This particular area of Friuli has known viticulture since ancient times: studies date it back to as early as 53 BC. The first vines were planted when the town of Forum Julii (the ancient Cividale del Friuli) was founded by Julius Caesar and his legionaries.
Even earlier, in 180 BC, Tito Livio testified the existence of vineyards in the first Roman colony in the countryside of the city of Aquileia. At the end of the Middle Ages, the wine produced on the hills of today’s Friuli had already crossed borders and was being used as a bargaining chip in the countries of Northern Europe.
From the Romans to the Lombards, from the Serenissima to the Napoleonic domination up to the Austro-Hungarian Empire, before reunification with the Kingdom of Italy, this area has known various powers and administrations, but the common thread of cultivation of vines and production of wine has never been broken, and twenty centuries of history has built a legacy of knowledge and tradition that has allowed today’s producers to bottle world class wine.
The quality of the Colli Orientali wines is the result of a particular terroir of Eocene origin, which is characterized by the alternation between layers of marl, a calcareous clay, and sandstone (a calcified sand): this soil is commonly called “ponc” here.
The marl is extraordinarily rich in minerals, while the sandstone allows optimal water drainage providing the salts and microelements that make these wines so special, rich in flavours and aroma, as well as creating an ideal condition for growth, maturation, and longevity of plants.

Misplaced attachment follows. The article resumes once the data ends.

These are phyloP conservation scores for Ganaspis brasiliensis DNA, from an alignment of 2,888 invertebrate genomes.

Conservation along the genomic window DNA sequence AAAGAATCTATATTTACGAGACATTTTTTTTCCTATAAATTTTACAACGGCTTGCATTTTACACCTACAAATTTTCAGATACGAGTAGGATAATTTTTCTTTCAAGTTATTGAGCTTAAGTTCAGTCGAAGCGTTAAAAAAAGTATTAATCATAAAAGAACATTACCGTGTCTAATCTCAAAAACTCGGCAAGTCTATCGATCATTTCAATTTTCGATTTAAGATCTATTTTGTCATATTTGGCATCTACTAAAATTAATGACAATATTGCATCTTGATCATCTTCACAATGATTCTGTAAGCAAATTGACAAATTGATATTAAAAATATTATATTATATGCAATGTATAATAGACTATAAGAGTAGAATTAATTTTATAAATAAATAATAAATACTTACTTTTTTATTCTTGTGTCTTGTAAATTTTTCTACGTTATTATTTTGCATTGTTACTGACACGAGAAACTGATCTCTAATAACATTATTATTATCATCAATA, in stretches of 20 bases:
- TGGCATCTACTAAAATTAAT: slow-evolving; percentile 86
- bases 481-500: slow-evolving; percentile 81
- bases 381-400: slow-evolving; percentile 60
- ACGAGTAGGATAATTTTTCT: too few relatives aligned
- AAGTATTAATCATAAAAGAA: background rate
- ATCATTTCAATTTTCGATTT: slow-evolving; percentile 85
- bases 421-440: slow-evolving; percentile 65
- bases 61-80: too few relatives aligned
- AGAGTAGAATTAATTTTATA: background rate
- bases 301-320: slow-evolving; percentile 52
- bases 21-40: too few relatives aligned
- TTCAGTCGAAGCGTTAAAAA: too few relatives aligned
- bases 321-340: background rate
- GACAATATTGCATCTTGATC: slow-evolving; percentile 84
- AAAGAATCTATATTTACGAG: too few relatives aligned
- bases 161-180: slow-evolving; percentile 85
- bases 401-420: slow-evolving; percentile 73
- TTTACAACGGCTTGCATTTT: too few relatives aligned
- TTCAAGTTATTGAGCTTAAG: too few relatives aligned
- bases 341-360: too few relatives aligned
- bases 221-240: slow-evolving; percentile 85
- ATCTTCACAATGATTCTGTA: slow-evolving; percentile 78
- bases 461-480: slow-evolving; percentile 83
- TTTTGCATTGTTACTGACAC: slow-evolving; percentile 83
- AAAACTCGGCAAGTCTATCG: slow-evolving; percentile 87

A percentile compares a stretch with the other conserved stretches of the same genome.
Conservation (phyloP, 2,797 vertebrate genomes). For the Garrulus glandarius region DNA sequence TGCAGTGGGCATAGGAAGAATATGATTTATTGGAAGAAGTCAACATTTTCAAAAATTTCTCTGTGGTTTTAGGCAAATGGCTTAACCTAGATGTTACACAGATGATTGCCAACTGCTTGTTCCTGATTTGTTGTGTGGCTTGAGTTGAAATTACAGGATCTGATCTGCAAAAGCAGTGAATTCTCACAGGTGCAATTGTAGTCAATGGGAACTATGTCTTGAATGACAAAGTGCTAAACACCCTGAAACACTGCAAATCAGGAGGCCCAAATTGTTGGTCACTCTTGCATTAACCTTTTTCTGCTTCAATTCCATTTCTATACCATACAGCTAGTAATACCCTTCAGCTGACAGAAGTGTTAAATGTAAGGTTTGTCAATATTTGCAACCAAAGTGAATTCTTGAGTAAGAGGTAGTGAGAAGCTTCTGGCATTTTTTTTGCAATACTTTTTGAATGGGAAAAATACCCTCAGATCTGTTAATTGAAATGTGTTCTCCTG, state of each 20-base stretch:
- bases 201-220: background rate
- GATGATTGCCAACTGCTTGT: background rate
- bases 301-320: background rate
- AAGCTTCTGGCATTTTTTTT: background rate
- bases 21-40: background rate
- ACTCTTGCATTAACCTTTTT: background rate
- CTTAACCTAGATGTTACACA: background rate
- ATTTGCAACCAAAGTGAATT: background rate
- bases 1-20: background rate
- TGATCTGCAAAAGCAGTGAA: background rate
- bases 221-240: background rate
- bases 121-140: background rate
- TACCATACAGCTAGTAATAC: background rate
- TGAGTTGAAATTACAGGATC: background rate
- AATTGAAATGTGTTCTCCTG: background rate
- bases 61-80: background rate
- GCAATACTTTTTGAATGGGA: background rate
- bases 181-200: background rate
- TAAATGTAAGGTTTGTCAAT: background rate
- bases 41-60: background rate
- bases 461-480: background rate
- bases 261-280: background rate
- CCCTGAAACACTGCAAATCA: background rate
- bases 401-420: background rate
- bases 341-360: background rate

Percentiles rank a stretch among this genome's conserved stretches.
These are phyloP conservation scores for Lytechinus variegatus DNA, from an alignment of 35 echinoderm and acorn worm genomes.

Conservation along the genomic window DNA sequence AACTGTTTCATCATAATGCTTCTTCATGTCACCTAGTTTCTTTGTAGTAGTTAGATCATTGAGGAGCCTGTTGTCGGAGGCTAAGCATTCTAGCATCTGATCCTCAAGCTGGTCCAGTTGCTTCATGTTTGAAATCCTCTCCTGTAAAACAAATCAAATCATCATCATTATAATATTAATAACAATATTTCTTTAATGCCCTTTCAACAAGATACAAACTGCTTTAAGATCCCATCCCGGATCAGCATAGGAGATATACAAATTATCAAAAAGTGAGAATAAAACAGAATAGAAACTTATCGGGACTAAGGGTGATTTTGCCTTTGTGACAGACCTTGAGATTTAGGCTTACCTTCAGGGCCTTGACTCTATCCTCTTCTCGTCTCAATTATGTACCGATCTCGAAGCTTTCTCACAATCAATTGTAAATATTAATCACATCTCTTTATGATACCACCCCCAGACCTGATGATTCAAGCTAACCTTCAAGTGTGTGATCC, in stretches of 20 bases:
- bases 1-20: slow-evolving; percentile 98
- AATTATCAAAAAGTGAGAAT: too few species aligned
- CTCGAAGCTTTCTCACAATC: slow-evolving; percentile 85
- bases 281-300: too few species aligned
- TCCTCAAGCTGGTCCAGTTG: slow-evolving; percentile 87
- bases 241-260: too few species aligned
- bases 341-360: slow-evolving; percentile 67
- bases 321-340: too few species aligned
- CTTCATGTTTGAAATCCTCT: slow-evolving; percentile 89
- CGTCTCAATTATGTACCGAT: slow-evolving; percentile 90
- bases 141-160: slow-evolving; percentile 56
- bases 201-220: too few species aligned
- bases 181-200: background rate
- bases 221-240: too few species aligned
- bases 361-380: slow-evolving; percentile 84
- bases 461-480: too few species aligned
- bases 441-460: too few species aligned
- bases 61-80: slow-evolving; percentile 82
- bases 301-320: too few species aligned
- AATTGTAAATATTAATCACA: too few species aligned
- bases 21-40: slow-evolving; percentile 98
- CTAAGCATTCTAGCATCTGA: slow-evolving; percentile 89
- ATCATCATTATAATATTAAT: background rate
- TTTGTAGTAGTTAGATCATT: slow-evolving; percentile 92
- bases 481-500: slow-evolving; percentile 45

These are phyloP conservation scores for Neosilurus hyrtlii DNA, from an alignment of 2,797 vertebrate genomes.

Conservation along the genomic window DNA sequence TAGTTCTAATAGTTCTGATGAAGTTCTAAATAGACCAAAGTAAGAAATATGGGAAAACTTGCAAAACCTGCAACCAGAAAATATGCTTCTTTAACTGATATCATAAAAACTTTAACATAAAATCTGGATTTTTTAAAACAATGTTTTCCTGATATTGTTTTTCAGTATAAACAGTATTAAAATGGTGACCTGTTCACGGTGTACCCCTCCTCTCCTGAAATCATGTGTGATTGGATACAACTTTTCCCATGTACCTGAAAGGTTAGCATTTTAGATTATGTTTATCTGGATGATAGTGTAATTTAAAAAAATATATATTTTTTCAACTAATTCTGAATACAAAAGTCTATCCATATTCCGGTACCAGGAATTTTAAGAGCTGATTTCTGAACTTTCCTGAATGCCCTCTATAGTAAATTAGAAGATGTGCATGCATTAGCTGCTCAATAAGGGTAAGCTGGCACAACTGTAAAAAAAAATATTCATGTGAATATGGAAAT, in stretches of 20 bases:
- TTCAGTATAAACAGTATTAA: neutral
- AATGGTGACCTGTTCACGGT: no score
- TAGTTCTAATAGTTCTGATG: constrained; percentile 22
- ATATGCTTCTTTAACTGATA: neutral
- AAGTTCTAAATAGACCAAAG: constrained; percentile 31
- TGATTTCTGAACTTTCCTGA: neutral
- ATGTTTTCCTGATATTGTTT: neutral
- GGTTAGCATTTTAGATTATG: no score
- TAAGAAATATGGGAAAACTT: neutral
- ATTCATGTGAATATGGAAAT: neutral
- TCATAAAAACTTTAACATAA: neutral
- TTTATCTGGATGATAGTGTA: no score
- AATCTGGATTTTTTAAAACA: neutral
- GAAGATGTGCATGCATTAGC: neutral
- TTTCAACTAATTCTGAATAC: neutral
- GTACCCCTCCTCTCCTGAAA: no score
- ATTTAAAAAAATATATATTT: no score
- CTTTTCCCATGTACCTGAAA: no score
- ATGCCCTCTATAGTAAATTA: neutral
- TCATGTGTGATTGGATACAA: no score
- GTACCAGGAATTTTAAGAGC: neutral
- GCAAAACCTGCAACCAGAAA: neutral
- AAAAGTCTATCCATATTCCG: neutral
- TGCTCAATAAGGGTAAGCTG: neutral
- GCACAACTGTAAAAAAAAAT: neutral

The climate in the area of Colli Orientali is ideal for viticulture. Not too cold in winter, the Julian Alps, located just north, shelter the vines from northerly airstreams and the Adriatic Sea, just south, guarantees a beneficial and constant ventilation.
The variable climatic conditions and particular terrain create a strong and unique identity in wines of this area.
These hills offer a variety of microclimates: depending on where vines are located, whether at the top of a hill in full sun exposure, or on gentle slopes, with milder exposure, or in valleys, where humidity is higher, ripening and harvest times are different.
The variable climatic conditions and particular terroir create a strong and unique identity in wines of this area: Petrucco wines are a perfect example of the finest production of the cru. Despite its limited area, the wines are wide-ranging, each reflecting a particular aspect of the cru.
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